Today, news spreads faster through Twitter and Facebook than it does via traditional news channels. This surely begs the question, when did social media become such an integral part of our lives? Let’s turn back the time and take a look at the evolution of social media.
- Usernet: One of the oldest computer network communication systems. Developed in 1979 and largely used to post messages to various categories, known as “newsgroups”. Today, Google and Yahoo groups utilize the basic technology established by the Usernet system in 1980’s.
- BBS (Bulletin Board System): A computer system running software that enabled users to log in to the system and interact with other users. Developed in 1978, BBS was widely used to share illegal material and is the predecessor of today’s P2P sites.
- IRC and ICQ: Known as the father of Instant Messaging, Internet Relay Chat (IRC) was developed in 1988 and was mostly UNIX based. ICQ was the first Instant Messaging program for PC’s and the first program to adopt avatars, emoticons and abbreviations such as “LOL”, “BRB”, etc..
- Six Degrees: Launched in 1997 and was the first modern social network. It allowed users to create a profile and befriend other users online.
- AsianAvenue, MiGente, BlackPlanet: These sites cropped up between 1997 and 2001, following the launch of Six Degrees. Users could create professional, personal and dating profiles and add other users, generally without approval.
- LiveJournal: Launched in 1999, it took a different approach to social networking – while Six Degrees allowed users to create a static profile, LiveJournal was a social network built around constantly updated blogs. LiveJournal encouraged its users to “follow” one another and create groups, flourishing interaction. It was the precursor to the live updates we see in social networks today.
It’s clear that the use and development of Social Media took off in late the 90’s and has completely revolutionized the way we connect and interact with one another. Today, majority of us start the day logging onto Facebook, LinkedIn and Twitter to check on our friends, colleagues and get up to the minute news from all parts of the world. Arguably, these are the three dominant players in the social media game, but here’s a comprehensive list of categories:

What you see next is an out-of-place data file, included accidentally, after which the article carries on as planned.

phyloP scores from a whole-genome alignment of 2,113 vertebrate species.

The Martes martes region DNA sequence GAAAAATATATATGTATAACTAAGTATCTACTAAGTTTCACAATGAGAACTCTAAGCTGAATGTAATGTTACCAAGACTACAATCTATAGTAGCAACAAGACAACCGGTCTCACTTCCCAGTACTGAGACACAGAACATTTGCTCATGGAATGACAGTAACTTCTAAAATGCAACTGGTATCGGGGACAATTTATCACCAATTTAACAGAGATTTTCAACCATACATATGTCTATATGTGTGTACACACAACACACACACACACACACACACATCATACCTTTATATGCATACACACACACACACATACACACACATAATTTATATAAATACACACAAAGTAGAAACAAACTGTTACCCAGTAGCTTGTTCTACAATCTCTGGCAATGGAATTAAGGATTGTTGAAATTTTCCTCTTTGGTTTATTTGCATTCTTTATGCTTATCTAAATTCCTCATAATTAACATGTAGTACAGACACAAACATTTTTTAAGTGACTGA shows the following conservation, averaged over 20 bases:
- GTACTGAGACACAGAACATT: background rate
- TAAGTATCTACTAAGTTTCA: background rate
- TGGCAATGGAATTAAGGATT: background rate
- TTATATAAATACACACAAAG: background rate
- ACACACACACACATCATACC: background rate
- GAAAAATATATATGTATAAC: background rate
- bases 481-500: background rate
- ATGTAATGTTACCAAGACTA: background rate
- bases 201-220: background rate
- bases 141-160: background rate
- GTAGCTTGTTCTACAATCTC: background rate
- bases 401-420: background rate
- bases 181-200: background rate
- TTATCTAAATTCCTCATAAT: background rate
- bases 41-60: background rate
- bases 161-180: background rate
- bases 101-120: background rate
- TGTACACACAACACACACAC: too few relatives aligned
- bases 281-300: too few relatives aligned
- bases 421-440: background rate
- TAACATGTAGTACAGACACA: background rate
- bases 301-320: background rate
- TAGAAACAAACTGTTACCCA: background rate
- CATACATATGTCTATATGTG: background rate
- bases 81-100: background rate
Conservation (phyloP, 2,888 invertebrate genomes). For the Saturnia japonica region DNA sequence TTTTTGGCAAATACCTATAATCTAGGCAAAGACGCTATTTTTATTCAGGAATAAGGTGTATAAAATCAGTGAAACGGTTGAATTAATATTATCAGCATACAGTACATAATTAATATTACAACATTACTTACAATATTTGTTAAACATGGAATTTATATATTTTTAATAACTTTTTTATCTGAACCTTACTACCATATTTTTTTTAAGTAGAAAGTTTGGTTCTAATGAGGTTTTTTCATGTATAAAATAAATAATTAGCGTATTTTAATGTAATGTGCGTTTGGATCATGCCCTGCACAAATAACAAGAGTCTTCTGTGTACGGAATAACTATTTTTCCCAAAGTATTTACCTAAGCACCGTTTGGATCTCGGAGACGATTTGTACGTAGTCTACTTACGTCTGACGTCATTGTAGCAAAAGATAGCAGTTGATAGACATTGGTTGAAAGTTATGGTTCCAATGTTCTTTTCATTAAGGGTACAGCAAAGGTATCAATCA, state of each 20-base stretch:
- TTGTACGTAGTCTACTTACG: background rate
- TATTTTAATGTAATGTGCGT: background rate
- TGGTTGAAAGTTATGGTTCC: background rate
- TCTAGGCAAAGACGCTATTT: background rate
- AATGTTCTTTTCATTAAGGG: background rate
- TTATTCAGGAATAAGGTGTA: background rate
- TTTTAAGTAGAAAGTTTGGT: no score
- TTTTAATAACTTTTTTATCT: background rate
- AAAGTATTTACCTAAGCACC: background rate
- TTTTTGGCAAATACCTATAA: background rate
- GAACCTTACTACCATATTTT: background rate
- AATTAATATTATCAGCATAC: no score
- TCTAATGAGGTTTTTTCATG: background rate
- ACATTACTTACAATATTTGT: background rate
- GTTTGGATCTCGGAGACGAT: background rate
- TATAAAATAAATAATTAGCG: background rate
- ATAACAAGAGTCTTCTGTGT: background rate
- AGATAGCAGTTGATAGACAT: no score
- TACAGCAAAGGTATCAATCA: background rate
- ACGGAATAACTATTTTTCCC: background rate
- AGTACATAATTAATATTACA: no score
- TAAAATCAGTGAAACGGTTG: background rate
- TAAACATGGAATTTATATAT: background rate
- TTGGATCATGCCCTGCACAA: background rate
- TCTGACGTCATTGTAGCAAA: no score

- Blogs — Yes, even blog is a type of social media. The most popular free blogging platforms are WordPress, TypePad, and Blogger
- Comment Communities — Blog commentators now have their own social media sites – a great example is Disqus
- Curation Sites – These sites act as curators of content created by users. Examples: Pinterest, Storify, Paper.li
- Social Networking Sites — These sites help people to keep in contact with friends, family and loved ones. Examples: Facebook, MySpace, Friendster
- Social News — Users can submit and vote on news stories. Examples: Digg, PopURLs
- Social Measuring — Measure the quality of submitted content. Examples: Technorati, BlogPulse
- Microblogging – Content is delivered in short bursts of information. Example: Twitter
- Social Bookmarking — Allows users to share, organize, search bookmarks of web resources. Examples: Delicious
- Social Q&A – Users can ask and answer questions. Examples: Answers.com, Yahoo! Answers
- Video Sharing — Users can upload and comment on videos. Examples: YouTube, Vimeo, Hulu, Veetle
- Photo Sharing — Users can upload and comment on photos. Some photo-sharing sites offer a user license agreement that allows bloggers and website owners to use images. Examples: Flickr, PhotoBucket
- Social Search — Some search engines have evolved beyond providing search results into to social media communities where users can create profiles and interact through email groups. Examples: Google, Yahoo!
- Professional Networks — These sites allows business professionals to build professional contacts, recommend one another, share information about industry-related events, post resumes, etc.. Examples: LinkedIn, Plaxo
- Niche Communities — Users can create their own social media on any topic. Example: Ning
- Blog Networks – Similar to niche communities, blog networks are usually a large collection of blogs. Many blog networks provide exclusive content and require approval for bloggers to join. Examples: Gawker, b5Media, 9Rules
- Presentation-Sharing Sites — Presentation and document sharing has become easier with sites like SlideShare and Scribd
- Content-Driven Communities — The largest and most recognized: Wikipedia
- Product-Based Communities — Sites that started as a means of buying and selling products online have incorporated the community aspect into their sites. The biggest sites in this type of social media are Ebay and Amazon.
- Review & Recommendation Sites — You can review almost anything in an online community-based setting. Twitter asks “What are you doing?”, but Shelfari (and other book review communities) asks “What are you reading?”. Examples: Yelp, TripAdvisor, Lonely Planet, Flixster
There is no question that technology will continue to evolve beyond our imagination – better and faster wireless networks, combination of tablets and phones, development of the applications on the various platforms, further integration of online activities, and the list goes on. The question is:
When will the evolution of social media end and what will be the cause?